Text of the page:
What are Schemas in Children’s Play?

March 20, 2018 Published by

Have you noticed that your children repeat the same actions over and over again when they are playing?

Why do they do this and what are they learning from these repeated actions?

Let’s take a look at schemas and discuss some answers.   

 

What is a Schema?

Schemas are patterns of repeated behaviour that allow children to explore and develop their play through their thoughts and ideas.

As an adult, you can learn about your children’s interests by observing their play. By stepping back and watching, you may notice how apparent some of these schemas are. Some children clearly display schematic play; however, it may be more difficult to recognise the schemas other children are exploring. In the next section, we’ll look at eight of the most common schemas, and I’ll suggest how you can support your children to develop these further.

 

Eight Common Schemas

Connecting

Child connecting lego together

Children exploring this schema may show an interest in joining things together or tying things up, e.g. connecting train track pieces or Lego. They may enjoy binding things together, like ribbons, wool, string and tape.  The ‘connecting’ schema can also lead to disconnecting, e.g. taking or pulling things apart.

How to support this schema:

Offer your children different construction toys, e.g. Duplo, Stickle Bricks and Lego, or try out creative activities with glue or masking tape with materials that can either be bound or glued/taped together, e.g. string, wool, ribbon and strips of paper or fabric.

 

Enclosing

Child enclosed in pillow fort

Children show an interest in creating enclosed spaces for themselves or placing objects; they have an interest in ordering and organising things and spaces.

How to support this schema:

If children are seeking to enclose themselves, hunt out some large cardboard boxes, which they can climb into or use to make tents and dens. If they enjoy enclosing objects, you could provide them with pots, containers and interesting objects to put inside.

 

Enveloping

Child covering with blanket

Children may be interested in enveloping themselves, objects or space, e.g. wrapping themselves in blankets or curtains! They may enjoy making parcels and putting everyday objects inside.

How to support this schema:

Provide blankets and fabrics so your children can wrap themselves, their teddies or toys.  If they enjoy enveloping objects, they may like to use old envelopes or make parcels out of yesterday’s newspaper.

 

Orientation

Child staring through binoculars

This schema can be related to children who like to see the world from different angles – you may find these children spend a lot of time upside-down, looking through their legs, or turning toys and objects around to look at them from different angles.

How to support this schema:

You could try providing mirrors, magnifying glasses and binoculars. Or support your children on a climbing frame while they hang upside-down!

 

Positioning

Child using peg board

Children exploring this schema may put objects in lines, sequences and patterns, and will carefully position them. They may enjoy working with small objects, which have a number of pieces.

How to support this schema:

Offer your children multiples of the same type of object, e.g. coloured blocks or trains. Children may have a lot of fun creating patterns with peg board games, or simply provide them with a big box of different objects for them to select and sort.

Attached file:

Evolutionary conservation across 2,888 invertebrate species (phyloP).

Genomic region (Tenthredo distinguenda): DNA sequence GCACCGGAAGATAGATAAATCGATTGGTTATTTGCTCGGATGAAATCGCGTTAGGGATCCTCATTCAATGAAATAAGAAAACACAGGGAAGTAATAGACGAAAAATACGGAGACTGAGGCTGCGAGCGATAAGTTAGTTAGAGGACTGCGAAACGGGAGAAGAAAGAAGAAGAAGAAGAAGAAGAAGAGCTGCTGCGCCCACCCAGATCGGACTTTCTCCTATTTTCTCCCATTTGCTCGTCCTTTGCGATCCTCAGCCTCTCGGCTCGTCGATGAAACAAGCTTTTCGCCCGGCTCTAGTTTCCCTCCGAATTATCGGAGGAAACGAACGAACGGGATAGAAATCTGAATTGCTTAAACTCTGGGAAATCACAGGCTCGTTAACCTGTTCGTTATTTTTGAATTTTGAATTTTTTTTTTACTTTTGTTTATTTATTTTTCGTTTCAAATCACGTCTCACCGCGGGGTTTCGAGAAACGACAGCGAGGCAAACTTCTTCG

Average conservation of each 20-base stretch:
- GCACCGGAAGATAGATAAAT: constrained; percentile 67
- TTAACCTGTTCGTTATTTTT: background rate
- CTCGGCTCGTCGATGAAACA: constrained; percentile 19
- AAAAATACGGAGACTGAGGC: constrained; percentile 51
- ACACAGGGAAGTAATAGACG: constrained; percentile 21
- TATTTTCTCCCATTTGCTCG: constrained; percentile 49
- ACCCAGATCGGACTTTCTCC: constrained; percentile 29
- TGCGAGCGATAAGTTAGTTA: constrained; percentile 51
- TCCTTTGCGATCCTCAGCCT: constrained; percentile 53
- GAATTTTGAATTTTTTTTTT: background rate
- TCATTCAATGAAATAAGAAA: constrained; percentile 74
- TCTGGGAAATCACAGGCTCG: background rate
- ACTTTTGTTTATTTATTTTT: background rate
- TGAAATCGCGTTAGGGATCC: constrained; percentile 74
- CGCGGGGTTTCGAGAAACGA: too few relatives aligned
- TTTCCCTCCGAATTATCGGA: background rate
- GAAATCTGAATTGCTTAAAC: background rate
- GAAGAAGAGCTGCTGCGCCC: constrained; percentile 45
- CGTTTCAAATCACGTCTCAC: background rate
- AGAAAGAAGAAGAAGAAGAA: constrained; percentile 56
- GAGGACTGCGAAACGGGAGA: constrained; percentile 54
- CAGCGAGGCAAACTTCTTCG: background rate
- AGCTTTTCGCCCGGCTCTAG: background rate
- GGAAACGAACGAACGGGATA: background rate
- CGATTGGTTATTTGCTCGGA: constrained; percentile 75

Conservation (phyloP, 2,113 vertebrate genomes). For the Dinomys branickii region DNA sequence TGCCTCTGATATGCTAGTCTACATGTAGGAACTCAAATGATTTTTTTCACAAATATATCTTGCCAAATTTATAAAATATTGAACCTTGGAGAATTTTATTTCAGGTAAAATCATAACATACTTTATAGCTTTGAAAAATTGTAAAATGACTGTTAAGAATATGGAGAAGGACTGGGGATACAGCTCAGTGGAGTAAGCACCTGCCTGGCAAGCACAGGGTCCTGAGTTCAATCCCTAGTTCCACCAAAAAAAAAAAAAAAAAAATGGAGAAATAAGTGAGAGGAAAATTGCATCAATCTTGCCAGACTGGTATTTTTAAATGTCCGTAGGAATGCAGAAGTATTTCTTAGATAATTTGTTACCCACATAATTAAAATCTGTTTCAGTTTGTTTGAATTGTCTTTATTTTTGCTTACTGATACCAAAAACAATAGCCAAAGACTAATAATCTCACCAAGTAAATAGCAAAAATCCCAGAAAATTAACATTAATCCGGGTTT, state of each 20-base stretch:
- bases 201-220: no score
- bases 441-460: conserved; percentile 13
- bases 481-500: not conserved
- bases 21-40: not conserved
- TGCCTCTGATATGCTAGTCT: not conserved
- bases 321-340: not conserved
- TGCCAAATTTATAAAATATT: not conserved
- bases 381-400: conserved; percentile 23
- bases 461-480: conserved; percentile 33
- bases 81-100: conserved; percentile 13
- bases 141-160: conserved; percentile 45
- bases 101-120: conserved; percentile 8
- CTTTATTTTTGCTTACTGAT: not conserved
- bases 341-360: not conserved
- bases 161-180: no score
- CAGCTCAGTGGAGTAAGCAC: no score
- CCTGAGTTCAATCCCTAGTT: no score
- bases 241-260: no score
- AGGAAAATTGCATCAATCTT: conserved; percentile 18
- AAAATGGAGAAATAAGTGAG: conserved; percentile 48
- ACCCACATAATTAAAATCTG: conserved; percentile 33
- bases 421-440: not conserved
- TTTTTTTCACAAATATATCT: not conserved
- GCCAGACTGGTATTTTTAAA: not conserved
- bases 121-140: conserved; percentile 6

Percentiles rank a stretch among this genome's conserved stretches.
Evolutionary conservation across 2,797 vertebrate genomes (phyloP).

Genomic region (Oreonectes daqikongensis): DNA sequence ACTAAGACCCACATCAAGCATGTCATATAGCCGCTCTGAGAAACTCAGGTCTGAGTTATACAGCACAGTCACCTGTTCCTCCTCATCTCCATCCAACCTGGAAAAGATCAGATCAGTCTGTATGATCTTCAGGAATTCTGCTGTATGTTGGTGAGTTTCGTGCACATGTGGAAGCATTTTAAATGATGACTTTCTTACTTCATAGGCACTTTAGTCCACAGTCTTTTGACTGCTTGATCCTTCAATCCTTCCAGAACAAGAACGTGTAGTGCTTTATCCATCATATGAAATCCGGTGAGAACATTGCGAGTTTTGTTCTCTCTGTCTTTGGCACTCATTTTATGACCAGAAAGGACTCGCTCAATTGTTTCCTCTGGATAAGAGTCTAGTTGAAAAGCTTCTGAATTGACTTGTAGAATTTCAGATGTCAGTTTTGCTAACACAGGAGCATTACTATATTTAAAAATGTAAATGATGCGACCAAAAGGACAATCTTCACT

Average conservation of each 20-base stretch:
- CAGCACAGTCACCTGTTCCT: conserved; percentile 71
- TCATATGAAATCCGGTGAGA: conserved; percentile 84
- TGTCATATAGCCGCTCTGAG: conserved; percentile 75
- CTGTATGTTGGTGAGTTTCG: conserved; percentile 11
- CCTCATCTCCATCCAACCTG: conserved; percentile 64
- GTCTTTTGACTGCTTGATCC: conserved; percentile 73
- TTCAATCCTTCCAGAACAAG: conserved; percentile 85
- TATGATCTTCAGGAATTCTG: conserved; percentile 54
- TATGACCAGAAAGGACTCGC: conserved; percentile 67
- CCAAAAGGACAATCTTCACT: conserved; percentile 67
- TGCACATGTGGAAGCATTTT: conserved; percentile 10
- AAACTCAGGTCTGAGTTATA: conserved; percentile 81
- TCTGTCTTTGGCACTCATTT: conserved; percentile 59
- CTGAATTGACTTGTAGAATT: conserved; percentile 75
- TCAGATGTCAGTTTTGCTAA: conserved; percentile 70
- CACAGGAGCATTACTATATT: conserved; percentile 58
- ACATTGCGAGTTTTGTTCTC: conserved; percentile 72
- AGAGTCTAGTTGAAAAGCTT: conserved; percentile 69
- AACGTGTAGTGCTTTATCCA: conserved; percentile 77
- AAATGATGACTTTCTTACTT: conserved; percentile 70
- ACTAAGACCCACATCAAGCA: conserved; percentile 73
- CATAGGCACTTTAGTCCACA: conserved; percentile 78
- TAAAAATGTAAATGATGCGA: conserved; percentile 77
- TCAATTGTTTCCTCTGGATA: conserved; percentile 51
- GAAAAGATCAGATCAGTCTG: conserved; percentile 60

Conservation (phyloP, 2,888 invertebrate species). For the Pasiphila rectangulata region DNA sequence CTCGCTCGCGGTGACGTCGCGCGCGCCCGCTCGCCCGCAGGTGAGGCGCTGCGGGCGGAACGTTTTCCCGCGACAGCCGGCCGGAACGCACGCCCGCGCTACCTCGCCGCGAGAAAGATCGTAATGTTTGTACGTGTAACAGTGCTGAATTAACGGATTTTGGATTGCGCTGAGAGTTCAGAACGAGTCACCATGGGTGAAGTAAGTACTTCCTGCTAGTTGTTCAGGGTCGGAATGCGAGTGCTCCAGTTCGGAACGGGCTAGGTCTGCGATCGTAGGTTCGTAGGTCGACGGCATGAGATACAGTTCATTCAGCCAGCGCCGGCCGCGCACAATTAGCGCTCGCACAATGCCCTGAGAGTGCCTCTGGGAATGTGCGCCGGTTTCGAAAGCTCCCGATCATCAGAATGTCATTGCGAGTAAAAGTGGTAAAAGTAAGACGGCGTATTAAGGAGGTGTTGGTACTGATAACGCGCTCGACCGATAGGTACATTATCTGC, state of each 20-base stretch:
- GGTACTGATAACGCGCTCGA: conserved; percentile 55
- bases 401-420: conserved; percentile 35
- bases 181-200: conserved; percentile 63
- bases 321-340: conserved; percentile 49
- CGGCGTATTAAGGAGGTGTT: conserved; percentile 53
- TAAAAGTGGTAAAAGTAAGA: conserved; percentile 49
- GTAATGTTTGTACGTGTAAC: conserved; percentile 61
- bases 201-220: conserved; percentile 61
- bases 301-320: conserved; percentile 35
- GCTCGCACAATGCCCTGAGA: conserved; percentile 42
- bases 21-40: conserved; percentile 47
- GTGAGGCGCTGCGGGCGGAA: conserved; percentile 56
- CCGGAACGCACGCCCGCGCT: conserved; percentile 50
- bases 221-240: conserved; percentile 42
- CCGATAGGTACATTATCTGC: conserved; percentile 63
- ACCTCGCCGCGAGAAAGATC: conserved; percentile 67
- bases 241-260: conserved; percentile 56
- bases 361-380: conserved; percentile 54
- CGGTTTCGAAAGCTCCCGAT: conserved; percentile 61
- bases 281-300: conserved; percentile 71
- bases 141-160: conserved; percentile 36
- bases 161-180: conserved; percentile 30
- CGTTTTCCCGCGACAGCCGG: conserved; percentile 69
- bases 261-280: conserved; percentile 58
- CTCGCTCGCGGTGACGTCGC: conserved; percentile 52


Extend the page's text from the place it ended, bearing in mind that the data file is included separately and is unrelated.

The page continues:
Rotation

Spinning Top toy

Children exploring this schema are interested in things that rotate or that are circular, e.g. objects with wheels and spinning tops. You may find they are fascinated by your washing machine!

How to support this schema:

Provide your children with toys on wheels or objects that spin.  They may also enjoy playing with a water wheel in the bath or trying out activities that involve mixing and stirring. 

 

Trajectory

Child playing on swing

This is perhaps the most common schema. Children are interested in how they and things move. The most familiar trajectory is repeatedly dropping things from the highchair! They may also love throwing things, running around, or playing with running water.

How to support this schema:

Provide your children with lots of opportunities for outdoor play, let them loose on the swings and slides at your local park, give them softballs to throw and opportunities to pour water.

 

Transporting

Child shows picked strawberries

You may observe your children repeatedly moving things from one place to another, either with their hands, or by using something to contain the object, e.g. a trolley, bag, or doll’s buggy.

How to support this schema:

Provide your children with modes of transport for their objects, e.g. a selection of bags or boxes, as well as items to transport, e.g. pine cones, shells, or other objects you may have collected together on a nature walk.

 

Final Thoughts on Schemas

You may despair when your children drop something from their highchair for the hundredth time, or when you find that your things have moved from where you last put them. Celebrate their actions, instead! Schemas are a natural part of children’s play and development and help explain why some children show such persistence and determination to do things in a certain way.

By spotting and encouraging patterns in your children’s play, and by offering them more ideas or materials, you are helping your children to learn.

Tags: , , , , ,

Categorised in: , ,

This post was written by Penelope Ball

Write your comment...

« »

Recently Added